We exploit a change in compulsory schooling laws in Turkey to estimate the causal effects of education on religiosity and women’s empowerment. A new law implemented in 1998 resulted in individuals born after a specific date to be more likely to complete at least 8 years of schooling while those born earlier could drop out after 5 years. This allows the implementation of a Regression Discontinuity (RD) Design and the estimation of meaningful causal estimates of schooling.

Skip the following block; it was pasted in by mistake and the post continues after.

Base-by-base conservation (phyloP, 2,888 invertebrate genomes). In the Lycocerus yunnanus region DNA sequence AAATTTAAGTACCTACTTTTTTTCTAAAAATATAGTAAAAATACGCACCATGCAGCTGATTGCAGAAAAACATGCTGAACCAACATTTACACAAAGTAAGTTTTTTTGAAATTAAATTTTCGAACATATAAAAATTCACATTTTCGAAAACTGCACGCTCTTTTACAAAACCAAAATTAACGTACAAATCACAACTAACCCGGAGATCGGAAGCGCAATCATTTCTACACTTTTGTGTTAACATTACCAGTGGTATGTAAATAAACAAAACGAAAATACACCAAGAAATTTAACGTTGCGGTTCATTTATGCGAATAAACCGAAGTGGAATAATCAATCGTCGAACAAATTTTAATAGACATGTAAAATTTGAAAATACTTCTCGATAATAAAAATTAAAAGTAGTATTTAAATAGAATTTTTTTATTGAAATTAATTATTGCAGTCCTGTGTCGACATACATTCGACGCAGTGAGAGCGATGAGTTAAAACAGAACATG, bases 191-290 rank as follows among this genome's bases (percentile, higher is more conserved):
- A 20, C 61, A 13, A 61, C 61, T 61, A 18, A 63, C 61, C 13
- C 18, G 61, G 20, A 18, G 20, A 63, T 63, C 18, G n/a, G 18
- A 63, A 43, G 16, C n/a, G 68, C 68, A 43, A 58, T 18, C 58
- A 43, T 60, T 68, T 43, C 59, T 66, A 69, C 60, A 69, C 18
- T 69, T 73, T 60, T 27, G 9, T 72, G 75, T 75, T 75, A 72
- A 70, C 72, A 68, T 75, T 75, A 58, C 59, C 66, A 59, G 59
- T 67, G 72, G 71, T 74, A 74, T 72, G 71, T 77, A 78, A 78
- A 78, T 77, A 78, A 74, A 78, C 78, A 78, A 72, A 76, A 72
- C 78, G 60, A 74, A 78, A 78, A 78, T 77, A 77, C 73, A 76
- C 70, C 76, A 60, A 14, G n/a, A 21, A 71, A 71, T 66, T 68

Using the 2008 Turkish Demographic Health Survey, we show that the reform resulted in a one-year increase in years of schooling among women on average. Over a period of ten years, this education increase resulted in women reporting lower levels of religiosity, greater decision rights over marriage and higher household consumption (of durables). We find that these effects work through different channels, depending on women’s family background. For women whose mothers had no formal education, the reform resulted in them only finishing the compulsory schooling and having higher labor force participation. For women whose mothers had some formal education, the reform had persistent effects beyond compulsory schooling, and these women were subsequently married to more educated (and possibly wealthier) husbands but remained outside the labor force. We interpret these findings as evidence that education may empower women across a wide spectrum of a Muslim society, yet, depending on pre-reform constraints to participation, its effects may not be strong enough to fully overcome participation constraints (in education or the labor force).